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We've all been there. You hear about a movie going into development, about a character or a subject you love, or with a director attached who's great, or with a star on board who is perfect for the role. It's the kind of movie you're dying to see and you anxiously await for the news on when it actually happens… until it doesn't. For every time there's a splashy announcement about a Hollywood studio optioning a book, hiring a screenwriter, or attaching an actor to a project, there are half a dozen equally big-deal movies that just fade away and never happen. Whether it's caused by clashing egos or budgets or lack of interest or some kind of change of heart, movies die on the vine all the time, leaving disappointed fans out there who were dying to see it happen.
Sometimes fans or even the filmmakers themselves will try to keep hope alive and drop hints about how the movies might happen, but at a certain point you just have to stop kidding yourselves. We've found 11 movies that were anticipating at one point for whatever reason, but with all the evidence in front of us, we have to conclude will never happen. Some of these movies still have writers attached or people still promising they'll happen, but we've decided we think otherwise. Come to terms with reality by checking out the list below of the highly anticipated movies it's finally time to give up on.
*Note: you may remember we did a similar piece two years ago, and some of our predictions turned out to be wrong-- Anchorman 2 and the 300 prequel are happening now. But hey, what's the fun in this if you don't make a few risky bets?
The first episode of Arrested Development aired on FOX on Nov. 2, 2003. And I’m pretty sure the first rumor regarding a potential Arrested Development movie hit the Internet on Nov. 3. OK, I’m exaggerating, but AD fans have been speculating (nay, praying) for a feature-length film for a long time now … and I’m going to bet that they’ll be waiting longer than they want. Oh, I know. Creator Mitch Hurwitz has been saying that the movie is coming, and a Netflix deal is in place for one more season of the TV program that could feed into the potential film. But during a recent Netflix event in Las Vegas, Hurwitz talked about releasing all 10 episodes of the new season at once … yet made no mention of the movie. At all. Maybe the show will be enough? Maybe it will be too hard to lock up everyone’s contracts for a film? Basically, I’ll believe there’s going to be an Arrested Development movie about 10 minutes after I’ve screened it, because until then, it’s all hopeful hearsay.
Brian K. Vaughan and Pia Guerra’s Y: The Last Man has been in various stages of development for quite some time, mostly located in the area known as hell. Vertigo’s 10 part series follows Yorick Brown and his monkey Ampersand trying to prevent the apocalypse as the only cure to a mysterious plague. How are a goofy amateur magician and his pet monkey the cure to the end of the world? Well, they happen to be the only remaining mammals containing a Y chromosome, making Yorick the last man on Earth. Joined by Special Agent 355 and Dr. Alison Mann, the team tries to determine how these two ‘men’ managed to survive in hopes of saving our species from extinction.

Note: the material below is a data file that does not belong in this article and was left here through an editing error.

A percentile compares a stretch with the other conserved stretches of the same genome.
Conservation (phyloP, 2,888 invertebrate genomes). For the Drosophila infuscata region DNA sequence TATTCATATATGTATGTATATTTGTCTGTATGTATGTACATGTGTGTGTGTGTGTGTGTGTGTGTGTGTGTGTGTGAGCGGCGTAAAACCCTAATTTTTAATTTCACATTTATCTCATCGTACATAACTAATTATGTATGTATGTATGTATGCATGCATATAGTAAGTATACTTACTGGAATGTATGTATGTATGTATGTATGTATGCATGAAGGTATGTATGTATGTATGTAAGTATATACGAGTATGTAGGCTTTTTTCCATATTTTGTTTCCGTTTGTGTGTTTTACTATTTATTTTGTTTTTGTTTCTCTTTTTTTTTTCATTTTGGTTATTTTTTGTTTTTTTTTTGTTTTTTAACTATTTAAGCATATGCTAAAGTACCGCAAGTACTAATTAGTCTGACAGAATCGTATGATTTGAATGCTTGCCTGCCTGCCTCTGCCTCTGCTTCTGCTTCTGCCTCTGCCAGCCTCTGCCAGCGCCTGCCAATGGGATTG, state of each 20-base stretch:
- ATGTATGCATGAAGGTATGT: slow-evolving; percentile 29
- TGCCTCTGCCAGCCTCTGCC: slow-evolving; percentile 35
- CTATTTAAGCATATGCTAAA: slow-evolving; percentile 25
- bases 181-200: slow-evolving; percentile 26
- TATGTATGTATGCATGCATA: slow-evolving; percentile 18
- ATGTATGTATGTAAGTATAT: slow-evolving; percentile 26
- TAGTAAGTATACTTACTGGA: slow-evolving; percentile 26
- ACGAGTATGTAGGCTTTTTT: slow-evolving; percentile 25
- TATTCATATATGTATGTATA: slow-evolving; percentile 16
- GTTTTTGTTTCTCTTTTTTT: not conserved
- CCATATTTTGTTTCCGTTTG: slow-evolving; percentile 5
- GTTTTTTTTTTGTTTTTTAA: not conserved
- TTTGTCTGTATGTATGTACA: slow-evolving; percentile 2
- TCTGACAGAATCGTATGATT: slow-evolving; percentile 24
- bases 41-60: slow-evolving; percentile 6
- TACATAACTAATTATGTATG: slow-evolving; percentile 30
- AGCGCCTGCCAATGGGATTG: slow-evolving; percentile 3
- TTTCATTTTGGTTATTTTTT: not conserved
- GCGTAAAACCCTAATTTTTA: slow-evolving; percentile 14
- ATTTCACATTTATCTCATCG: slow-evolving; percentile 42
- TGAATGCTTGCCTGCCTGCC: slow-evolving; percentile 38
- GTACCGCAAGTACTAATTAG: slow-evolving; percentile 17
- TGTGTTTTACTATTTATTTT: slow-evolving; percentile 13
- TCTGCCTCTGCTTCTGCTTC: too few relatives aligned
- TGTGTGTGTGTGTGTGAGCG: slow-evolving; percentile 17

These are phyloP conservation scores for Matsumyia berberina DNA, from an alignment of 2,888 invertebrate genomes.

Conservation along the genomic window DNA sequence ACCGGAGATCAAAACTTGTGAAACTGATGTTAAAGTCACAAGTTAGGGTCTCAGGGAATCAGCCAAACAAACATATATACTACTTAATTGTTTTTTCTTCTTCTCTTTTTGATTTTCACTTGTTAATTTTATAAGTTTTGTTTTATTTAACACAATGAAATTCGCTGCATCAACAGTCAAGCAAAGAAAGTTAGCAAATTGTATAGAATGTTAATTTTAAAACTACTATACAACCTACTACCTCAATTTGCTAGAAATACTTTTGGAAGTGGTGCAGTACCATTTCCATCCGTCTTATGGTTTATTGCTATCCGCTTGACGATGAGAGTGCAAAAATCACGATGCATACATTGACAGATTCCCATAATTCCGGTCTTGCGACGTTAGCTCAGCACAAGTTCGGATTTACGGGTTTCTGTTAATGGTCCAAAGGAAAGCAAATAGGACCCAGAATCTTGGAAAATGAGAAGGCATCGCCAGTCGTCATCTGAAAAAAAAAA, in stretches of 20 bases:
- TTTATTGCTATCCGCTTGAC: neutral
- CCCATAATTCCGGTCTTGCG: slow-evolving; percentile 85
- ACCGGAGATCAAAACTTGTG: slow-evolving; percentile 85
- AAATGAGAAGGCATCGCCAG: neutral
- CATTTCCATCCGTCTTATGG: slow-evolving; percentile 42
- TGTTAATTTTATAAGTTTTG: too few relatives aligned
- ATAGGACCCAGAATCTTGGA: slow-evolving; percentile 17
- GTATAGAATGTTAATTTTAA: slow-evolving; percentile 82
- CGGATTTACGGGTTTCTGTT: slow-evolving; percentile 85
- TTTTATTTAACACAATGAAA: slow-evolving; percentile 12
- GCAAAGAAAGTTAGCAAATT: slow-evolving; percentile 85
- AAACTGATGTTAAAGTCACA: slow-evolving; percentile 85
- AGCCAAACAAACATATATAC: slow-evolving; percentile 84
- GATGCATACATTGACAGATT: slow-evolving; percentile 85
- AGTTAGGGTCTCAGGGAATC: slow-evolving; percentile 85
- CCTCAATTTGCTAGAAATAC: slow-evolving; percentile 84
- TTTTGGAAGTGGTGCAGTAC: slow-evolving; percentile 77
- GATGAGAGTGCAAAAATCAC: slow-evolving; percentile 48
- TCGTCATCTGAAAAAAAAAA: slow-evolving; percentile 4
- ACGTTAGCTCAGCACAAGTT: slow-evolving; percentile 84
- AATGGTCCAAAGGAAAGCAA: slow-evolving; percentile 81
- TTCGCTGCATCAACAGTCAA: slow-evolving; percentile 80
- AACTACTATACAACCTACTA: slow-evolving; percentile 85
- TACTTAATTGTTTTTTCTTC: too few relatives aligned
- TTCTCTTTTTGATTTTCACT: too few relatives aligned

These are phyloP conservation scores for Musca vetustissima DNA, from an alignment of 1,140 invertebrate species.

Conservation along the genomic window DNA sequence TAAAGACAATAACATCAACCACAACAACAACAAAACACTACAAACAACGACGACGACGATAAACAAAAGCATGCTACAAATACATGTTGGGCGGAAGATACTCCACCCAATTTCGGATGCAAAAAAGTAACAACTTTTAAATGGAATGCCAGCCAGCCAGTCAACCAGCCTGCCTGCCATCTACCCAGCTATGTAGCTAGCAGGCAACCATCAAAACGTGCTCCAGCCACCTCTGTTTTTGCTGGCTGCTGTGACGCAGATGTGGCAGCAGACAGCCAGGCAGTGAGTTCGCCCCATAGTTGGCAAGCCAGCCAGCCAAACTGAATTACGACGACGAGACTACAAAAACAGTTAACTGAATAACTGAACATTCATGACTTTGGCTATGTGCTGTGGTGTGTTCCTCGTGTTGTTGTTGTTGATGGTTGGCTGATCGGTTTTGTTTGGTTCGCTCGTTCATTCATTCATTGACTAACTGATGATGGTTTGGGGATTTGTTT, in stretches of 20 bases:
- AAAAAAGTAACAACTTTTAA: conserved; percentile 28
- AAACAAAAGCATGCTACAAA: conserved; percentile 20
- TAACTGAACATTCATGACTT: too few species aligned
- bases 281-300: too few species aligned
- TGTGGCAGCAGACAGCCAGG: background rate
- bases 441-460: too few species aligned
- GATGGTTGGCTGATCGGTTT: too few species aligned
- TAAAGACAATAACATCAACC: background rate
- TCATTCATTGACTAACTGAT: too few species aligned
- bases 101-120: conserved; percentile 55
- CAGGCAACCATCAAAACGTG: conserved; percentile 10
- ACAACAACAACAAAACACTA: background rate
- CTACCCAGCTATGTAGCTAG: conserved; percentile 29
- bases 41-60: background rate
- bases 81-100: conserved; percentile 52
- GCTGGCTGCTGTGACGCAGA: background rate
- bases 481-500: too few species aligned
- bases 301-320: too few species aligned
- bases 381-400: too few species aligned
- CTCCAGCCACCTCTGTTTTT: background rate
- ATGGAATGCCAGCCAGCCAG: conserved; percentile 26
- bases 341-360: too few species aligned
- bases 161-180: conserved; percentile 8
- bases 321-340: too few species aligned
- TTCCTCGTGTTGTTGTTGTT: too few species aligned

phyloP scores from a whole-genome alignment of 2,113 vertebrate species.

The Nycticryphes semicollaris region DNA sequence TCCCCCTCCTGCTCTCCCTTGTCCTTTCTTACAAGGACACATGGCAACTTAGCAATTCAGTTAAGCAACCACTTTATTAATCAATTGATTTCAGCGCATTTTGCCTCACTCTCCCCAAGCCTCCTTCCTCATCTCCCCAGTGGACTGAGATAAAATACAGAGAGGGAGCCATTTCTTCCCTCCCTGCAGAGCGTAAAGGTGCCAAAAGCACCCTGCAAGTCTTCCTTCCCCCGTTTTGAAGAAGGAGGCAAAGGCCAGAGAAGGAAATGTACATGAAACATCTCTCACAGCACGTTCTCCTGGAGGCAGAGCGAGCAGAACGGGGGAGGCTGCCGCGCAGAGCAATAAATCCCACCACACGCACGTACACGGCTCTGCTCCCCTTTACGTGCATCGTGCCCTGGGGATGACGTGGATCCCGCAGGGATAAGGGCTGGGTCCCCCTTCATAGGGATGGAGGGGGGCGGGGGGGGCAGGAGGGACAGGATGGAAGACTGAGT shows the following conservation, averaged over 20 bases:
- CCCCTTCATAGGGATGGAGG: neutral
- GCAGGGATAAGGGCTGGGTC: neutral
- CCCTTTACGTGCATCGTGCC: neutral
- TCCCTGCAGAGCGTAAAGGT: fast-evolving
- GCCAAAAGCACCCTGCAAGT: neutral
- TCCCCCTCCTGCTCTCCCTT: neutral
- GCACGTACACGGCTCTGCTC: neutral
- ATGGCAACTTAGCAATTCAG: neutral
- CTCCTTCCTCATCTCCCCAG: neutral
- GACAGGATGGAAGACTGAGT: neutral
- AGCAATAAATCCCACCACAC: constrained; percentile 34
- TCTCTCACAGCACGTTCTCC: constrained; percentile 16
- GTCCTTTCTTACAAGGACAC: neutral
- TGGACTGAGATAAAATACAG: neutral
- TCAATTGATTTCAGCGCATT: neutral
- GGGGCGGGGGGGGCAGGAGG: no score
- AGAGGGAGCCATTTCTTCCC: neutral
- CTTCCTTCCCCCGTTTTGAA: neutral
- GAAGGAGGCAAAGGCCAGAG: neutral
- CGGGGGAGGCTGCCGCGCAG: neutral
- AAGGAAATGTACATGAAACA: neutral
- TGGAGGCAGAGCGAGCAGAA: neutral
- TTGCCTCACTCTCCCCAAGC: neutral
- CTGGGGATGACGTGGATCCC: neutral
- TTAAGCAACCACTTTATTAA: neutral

Shia LaBeouf was set to star as Yorick with DJ Caruso directing a script by Carl Ellsworth, Jeff Vintar and Vaughan but that intended trilogy has been long abandoned. First Shia fell by the wayside and then DJ followed suit. Out of the ashes, Louis Leterrier suddenly spoke up about taking over the reins for an HBO-style miniseries but, of course, nothing has come of that either. Then crickets… until just last month when the writing duo of Matthew Federman and Stephen Scaia began negotiations to adapt the comic series for New Line. Presumably, 'negotiations' with new writers means Y is back to square one and also one film. Well, that's if it ever happens. And I saY, naY. SorrY.
When 24 wrapped up its eighth and final season, Jack Bauer wasn't in the best shape. In fact, his final moments had him exhausted, grief-stricken and wanted by the government. It seems only fair to fans that Bauer have the opportunity for a comeback and a chance at some kind of conclusive ending for his story, for better or worse. What's more, aside from the 24-hour format of the show, the setting and the characters would likely translate nicely to a feature film, transforming the action-drama series into an action film that even non-viewers of the show could follow and enjoy. Who wouldn't want to see Jack Bauer fighting terrorism and kicking ass on the big screen? Unfortunately, the project keeps getting put off. Budgetary issues and scheduling conflicts appear to be the cause of the more recent delays, all while Sutherland is now starring in Fox's drama series Touch. Assuming the series gets a second season, that'll likely tighten his schedule, and who knows if things will ever line up right for this to happen. At this point, I'm not holding my breath that we'll be seeing Jack Bauer on the big screen anytime soon.
There is no other comic book character out there right now who needs his own movie more than Deadpool. After the disaster that was X-Men Origins: Wolverine, people really need to recognize that the Merc With The Mouth is more than some hairless, veiny freak, but instead a cancer-stricken, amoral, hilarious lunatic outfitted with more guns, swords and weapons than you can count. The project already has the perfect star set with Ryan Reynolds, an interesting new director on board in Tim Miller and a well-reviewed script by Zombieland writers Paul Wernick and Rhett Reese, but, sadly, it’s never going to happen. When we spoke to producer Lauren Shuler Donner last year at a Blu-ray press event for X-Men: First Class, she told us that we’d know by the end of the year what was going to happen with the project. 2011 ended nearly four months ago. Add the fact that it will likely be an expensive movie to make (superhero film always are) and that it would have to be R-rated in order to stay true to the character and you can see why 20th Century Fox hasn’t be in any kind of rush to get Deadpool made.
David Fincher’s adaptation of Stieg Larsson’s best selling The Girl With The Dragon Tattoo, was very well received by critics (including both Katey and Eric) and received five Oscar nominations including one win. So, with all the resounding critical success, why has the plan for Fincher to shoot the sequels simultaneously only continued to crumble? Well, despite the ‘strong’ opening, the film was actually beginning a disappointing box office run. Even then, Sony remained committed to the sequels but, at that point, screenwriter Steven Zaillian had clearly only been brainstorming ideas, not a good sign for an ever approaching shoot requiring two polished screenplays. And then David Fincher’s involvement in The Millennium Trilogy also came into question.